Saturday, 14 December 2013 20:44

Leading By Example (Teaching Tip #109)

    During my graduate training at UCLA, an instructor once remarked to our class that no matter what subject any of us went on to teach, we would all impact our students most powerfully with the examples that we set. He cautioned us not to lose sight of the fact that though we may teach science or English, more than anything else, we are teaching ourselves; we are teaching who and what we are. Years later, when students look back on the time spent in our rooms, they might not remember all the content. They will remember us.   
    As classroom teachers, we need to pay very careful attention to the example we set for our students. This doesn’t mean that we have to be perfect or that we should hold ourselves to some unrealistic standard. It does, however, mean that we make every effort to model for our students the qualities and behaviors that we promote. When leaders walk their talk, they accomplish a great deal more than they do with words alone. For example, in the beginning of every school year, one of my main objectives is to create an environment of trust in my classroom. What is the most effective way for me to do that? Is it to establish a rule that everybody must trust everybody else? No. It is to be trustworthy. I must make and keep promises to my students so their trust in me grows. I show them how to play the role of trusted team member by playing it myself. Talking at my students will not achieve the same results. Leaders understand the power of a strong example.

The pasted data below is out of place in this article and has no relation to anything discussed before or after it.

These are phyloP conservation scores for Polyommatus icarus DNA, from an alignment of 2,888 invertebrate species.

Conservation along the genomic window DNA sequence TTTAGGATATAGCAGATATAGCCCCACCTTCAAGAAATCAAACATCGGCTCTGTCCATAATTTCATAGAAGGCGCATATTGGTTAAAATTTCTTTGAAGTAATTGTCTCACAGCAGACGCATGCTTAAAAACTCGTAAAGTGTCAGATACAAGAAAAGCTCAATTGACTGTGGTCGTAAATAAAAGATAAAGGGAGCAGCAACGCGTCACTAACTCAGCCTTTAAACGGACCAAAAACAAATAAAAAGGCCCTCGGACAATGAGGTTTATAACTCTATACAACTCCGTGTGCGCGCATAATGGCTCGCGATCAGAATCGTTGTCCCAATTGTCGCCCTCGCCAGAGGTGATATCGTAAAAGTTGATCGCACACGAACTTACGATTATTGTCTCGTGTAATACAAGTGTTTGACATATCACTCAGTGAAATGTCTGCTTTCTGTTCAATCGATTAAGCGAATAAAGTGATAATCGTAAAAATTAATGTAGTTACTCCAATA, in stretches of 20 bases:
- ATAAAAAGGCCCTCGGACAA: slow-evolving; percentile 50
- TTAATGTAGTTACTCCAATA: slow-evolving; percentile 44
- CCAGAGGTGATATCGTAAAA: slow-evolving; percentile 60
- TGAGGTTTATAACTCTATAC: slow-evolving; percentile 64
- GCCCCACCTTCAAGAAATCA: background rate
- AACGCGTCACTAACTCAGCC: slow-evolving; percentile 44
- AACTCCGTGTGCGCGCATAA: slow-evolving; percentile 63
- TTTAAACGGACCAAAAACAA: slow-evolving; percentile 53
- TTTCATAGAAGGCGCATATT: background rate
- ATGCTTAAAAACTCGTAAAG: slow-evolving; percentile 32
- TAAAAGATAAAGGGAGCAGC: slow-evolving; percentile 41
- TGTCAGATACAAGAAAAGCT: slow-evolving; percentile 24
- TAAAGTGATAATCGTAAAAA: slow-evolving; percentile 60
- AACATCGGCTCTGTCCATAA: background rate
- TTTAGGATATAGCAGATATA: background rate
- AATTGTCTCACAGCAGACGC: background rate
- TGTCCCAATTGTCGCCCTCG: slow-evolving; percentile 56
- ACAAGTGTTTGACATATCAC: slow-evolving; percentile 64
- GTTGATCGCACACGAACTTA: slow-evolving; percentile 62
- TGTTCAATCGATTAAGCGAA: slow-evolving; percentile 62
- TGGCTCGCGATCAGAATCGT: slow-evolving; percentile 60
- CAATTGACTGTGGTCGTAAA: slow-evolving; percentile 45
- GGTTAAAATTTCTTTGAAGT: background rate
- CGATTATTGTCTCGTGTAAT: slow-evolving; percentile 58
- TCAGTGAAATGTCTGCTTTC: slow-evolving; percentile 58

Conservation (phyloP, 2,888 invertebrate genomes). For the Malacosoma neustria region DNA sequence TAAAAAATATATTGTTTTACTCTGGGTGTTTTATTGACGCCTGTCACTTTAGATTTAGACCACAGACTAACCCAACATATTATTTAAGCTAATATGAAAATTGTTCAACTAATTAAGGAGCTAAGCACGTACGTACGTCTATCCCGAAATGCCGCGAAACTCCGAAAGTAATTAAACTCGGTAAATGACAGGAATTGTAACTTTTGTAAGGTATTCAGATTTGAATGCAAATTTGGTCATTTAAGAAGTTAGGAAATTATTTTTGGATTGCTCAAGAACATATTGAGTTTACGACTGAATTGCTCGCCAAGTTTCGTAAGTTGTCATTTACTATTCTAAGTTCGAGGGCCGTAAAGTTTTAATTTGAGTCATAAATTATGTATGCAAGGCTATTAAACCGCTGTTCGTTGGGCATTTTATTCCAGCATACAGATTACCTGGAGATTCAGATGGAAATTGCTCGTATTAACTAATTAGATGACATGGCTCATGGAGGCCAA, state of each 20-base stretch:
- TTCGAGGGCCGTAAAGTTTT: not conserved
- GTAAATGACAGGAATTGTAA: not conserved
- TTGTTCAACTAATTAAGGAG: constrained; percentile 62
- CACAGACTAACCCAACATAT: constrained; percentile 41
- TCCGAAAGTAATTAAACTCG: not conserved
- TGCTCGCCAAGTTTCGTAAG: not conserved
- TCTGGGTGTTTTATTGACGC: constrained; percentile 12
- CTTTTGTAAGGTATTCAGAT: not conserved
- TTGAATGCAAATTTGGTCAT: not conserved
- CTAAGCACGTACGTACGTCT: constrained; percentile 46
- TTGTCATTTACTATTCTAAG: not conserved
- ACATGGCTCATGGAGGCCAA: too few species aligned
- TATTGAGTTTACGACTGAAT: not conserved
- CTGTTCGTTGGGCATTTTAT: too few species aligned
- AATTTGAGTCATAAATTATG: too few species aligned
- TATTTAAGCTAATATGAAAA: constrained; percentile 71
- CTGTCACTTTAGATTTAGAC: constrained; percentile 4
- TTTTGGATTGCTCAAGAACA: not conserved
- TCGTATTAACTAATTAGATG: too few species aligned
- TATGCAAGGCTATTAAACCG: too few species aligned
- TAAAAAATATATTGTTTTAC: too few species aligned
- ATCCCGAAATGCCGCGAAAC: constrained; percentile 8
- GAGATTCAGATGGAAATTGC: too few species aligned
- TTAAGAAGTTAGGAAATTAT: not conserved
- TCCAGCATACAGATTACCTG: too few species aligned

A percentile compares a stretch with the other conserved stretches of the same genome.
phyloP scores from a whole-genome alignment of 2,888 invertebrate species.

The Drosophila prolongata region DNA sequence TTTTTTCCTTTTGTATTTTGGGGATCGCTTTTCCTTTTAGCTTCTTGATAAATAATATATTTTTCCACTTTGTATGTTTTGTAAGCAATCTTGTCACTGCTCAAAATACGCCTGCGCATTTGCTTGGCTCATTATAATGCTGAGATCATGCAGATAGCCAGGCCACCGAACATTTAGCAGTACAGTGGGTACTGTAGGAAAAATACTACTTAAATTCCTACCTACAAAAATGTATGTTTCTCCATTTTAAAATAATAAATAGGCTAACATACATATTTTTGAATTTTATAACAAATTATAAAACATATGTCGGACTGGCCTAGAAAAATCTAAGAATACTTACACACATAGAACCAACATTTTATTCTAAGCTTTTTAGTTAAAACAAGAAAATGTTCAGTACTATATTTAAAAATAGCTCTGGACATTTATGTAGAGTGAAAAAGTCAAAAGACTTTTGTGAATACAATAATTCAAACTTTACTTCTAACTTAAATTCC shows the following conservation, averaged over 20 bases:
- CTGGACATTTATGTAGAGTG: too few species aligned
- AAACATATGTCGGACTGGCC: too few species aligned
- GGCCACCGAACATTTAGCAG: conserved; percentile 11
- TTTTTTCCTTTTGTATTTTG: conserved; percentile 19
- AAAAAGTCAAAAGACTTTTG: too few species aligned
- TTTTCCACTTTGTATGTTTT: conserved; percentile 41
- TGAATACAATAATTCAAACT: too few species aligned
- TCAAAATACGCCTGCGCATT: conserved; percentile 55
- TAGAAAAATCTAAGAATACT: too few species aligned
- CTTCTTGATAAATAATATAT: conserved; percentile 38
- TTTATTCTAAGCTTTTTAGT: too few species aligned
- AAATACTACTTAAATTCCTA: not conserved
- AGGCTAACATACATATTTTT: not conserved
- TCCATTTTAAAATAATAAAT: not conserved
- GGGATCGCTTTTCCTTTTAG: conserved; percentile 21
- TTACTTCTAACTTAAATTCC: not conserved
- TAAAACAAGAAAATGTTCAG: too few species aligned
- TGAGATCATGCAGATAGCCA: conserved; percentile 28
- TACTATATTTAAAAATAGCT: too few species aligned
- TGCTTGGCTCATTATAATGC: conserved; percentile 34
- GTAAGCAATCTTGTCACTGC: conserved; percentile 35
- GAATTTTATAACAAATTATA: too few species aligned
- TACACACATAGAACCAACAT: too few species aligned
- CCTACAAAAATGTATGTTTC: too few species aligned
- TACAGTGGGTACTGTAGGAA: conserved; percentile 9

Constantly look for ways to model the principles and attitudes you hold dear. Let your actions do the talking. For instance, to show how much you value physical fitness, change into your tennis shoes occasionally and participate in a class PE activity. Say “Please” and “Thank you” every chance you get in order to encourage the development of proper manners. Demonstrate the high priority you place on literacy by bringing in a book during silent reading time and joining in with the group. Share stories about your golf game or some other hobby to show your students how you apply the spirit of continuous improvement to your own life. Kids remember examples.
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